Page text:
According to a new research, a non-invasive brain scanning technique could act as a bio-marker for Parkinson’s disease. This novel brain scanning technique may permit physicians to monitor the disease. This new technique may also help in the development of new drugs or neuroprotective agents to treat or protect against Parkinson’s disease. This research was conducted by University of Illinois at Chicago.
For the purpose of the research, the researchers used diffusion tensor imaging, which is a type of magnetic resonance imaging scan. They are said to have used this imaging technique on about 28 subjects. Out of all these subjects, about half of them were reported to have shown premature signs of Parkinson’s disease, whereas the remaining did not.
The researchers examined a few neurons, which are believed to be responsible for the creation of the neurotransmitter dopamine located in the substantia nigra part of the brain. It was found that those patients with Parkinson’s disease had about half the number of these dopaminergic neurons in certain areas of their substantia nigra as compared to those who did not have the disease.
As compared to the traditional methodologies, this method was found to be relatively inexpensive, non-invasive and also avoided the use of radioactive tracer chemicals. The traditional methods of determining dopaminergic neuron loss are believed to be rather costly, invasive and also require injection of radioactive tracer chemicals.
David Vaillancourt, assistant professor of kinesiology, the University of Illinois, says that, “When you have a symptomatic effect of the neuroprotective agent, you need a lot of patients from multiple centers to determine if the neuroprotective agent works. But if you have a disease marker not affected by a dopaminergic therapy, then you would be able to test neuroprotective agents among smaller groups.”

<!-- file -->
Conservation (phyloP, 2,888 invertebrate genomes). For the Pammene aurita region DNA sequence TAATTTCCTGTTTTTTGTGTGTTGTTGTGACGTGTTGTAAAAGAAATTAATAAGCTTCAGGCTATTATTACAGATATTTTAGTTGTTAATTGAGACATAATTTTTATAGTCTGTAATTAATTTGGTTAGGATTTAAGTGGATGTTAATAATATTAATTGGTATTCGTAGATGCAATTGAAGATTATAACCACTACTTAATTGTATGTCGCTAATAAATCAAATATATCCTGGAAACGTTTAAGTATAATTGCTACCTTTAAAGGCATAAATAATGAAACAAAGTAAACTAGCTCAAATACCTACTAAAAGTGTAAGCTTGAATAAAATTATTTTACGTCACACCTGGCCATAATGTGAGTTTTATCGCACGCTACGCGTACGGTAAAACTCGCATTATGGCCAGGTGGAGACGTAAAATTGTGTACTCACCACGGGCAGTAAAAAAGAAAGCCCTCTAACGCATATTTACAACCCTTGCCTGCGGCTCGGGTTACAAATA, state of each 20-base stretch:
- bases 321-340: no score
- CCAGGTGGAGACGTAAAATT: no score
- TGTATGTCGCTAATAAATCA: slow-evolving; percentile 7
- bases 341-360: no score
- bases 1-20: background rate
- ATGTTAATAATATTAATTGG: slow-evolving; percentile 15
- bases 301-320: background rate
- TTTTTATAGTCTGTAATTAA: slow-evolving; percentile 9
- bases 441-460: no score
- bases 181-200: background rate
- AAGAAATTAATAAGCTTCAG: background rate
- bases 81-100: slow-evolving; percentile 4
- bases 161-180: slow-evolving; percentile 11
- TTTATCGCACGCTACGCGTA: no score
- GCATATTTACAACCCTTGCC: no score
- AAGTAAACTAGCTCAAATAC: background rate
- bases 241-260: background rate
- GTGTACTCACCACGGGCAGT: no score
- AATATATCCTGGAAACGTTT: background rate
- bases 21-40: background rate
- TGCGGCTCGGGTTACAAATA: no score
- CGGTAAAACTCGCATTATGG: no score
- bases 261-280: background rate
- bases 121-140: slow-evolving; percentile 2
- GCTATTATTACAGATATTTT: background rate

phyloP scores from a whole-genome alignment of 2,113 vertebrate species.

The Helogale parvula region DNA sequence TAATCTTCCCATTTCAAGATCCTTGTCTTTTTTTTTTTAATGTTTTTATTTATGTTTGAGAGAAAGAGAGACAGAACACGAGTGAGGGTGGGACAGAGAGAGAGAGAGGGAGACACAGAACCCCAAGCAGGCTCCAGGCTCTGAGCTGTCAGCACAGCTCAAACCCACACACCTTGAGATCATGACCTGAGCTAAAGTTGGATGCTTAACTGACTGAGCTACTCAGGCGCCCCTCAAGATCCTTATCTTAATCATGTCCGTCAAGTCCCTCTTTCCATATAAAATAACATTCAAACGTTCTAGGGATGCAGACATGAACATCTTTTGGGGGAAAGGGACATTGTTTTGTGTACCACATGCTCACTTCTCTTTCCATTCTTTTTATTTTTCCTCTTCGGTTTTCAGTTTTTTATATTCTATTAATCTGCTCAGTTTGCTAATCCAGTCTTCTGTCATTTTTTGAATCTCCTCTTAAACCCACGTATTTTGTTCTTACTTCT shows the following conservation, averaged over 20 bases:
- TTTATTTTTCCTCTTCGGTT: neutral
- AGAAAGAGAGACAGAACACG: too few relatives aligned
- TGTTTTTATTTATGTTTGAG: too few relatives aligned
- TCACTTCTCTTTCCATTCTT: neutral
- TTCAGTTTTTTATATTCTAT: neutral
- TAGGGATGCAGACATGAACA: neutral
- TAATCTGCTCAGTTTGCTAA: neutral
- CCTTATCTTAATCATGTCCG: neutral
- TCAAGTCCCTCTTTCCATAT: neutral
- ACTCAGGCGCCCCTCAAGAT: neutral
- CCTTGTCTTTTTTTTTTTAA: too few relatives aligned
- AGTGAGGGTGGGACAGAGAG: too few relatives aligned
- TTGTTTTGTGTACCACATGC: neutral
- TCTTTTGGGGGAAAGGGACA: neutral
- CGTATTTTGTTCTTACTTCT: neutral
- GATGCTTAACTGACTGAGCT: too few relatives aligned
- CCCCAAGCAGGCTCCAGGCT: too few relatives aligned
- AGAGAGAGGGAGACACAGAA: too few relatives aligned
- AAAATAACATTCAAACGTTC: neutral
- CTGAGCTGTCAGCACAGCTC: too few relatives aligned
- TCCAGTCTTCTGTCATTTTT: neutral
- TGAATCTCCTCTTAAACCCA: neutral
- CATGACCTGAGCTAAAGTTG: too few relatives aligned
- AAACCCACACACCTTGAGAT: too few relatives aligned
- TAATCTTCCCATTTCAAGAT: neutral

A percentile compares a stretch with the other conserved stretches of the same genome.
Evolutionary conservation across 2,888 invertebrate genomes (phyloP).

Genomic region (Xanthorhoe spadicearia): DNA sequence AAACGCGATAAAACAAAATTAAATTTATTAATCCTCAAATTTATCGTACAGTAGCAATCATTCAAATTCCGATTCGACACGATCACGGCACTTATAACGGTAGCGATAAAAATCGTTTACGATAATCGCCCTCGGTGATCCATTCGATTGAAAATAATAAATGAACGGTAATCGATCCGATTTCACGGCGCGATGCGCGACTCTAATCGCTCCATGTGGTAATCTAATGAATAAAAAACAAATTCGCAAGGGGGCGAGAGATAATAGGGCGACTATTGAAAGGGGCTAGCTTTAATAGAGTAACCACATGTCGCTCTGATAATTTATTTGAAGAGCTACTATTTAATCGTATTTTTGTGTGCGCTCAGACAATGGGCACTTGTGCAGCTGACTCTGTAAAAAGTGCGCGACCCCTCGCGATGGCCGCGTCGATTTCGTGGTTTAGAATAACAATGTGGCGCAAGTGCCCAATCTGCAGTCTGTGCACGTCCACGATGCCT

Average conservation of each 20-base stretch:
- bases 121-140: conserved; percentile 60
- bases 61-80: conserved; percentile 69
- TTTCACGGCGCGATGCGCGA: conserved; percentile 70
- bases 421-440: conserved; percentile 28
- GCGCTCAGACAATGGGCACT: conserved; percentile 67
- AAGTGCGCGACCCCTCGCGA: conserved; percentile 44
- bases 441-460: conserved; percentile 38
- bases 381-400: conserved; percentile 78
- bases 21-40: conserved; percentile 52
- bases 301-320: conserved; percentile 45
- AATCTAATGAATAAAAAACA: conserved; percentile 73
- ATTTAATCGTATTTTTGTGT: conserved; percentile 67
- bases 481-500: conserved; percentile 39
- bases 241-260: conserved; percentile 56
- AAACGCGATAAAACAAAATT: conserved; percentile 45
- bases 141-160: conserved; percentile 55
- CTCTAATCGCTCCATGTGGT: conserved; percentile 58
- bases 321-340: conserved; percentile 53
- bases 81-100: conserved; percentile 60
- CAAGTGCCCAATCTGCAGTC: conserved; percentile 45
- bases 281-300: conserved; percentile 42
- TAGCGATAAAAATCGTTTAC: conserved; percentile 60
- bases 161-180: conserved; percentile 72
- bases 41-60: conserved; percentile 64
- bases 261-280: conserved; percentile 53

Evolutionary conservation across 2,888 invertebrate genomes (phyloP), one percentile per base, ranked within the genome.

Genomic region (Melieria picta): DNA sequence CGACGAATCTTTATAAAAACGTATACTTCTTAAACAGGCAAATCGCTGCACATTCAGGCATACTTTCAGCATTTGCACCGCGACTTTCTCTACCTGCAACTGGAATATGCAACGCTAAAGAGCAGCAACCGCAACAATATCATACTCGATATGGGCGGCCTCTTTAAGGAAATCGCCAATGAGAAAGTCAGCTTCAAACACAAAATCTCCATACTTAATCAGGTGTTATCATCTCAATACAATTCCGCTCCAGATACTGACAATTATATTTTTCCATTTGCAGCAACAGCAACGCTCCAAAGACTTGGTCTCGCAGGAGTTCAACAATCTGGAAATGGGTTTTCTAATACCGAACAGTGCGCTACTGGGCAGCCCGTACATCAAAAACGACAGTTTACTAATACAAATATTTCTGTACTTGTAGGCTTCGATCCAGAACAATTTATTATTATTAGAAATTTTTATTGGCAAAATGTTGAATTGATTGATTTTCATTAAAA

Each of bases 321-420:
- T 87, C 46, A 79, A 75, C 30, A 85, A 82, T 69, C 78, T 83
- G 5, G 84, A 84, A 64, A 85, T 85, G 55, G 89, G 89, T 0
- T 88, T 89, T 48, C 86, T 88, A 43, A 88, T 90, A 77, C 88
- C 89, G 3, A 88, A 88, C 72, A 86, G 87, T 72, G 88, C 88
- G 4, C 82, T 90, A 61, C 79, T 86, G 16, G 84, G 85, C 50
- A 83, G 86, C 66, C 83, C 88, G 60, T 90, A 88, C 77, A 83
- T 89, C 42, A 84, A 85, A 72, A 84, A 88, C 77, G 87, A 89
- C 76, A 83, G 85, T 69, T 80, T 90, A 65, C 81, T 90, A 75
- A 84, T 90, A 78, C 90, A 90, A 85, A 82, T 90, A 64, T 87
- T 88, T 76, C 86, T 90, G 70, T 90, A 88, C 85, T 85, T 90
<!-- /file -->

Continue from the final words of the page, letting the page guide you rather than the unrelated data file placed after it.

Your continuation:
Vaillancourt is of the opinion that this method may allow the development of drugs to treat Parkinson’s disease at a faster pace. It is believed that this technique may also help in devising a method to treat Parkinson’s disease. He further states that this method by acting as a bio-marker, could lead to an early diagnosis of the disease. Having said this it is also stated that, this method has not yet gained success in gauging the state of the development of the disease. For the purpose of better understanding this unique criterion, more research has been planned to be conducted in the future.
Their findings are believed to soon be published in the journal Neurology.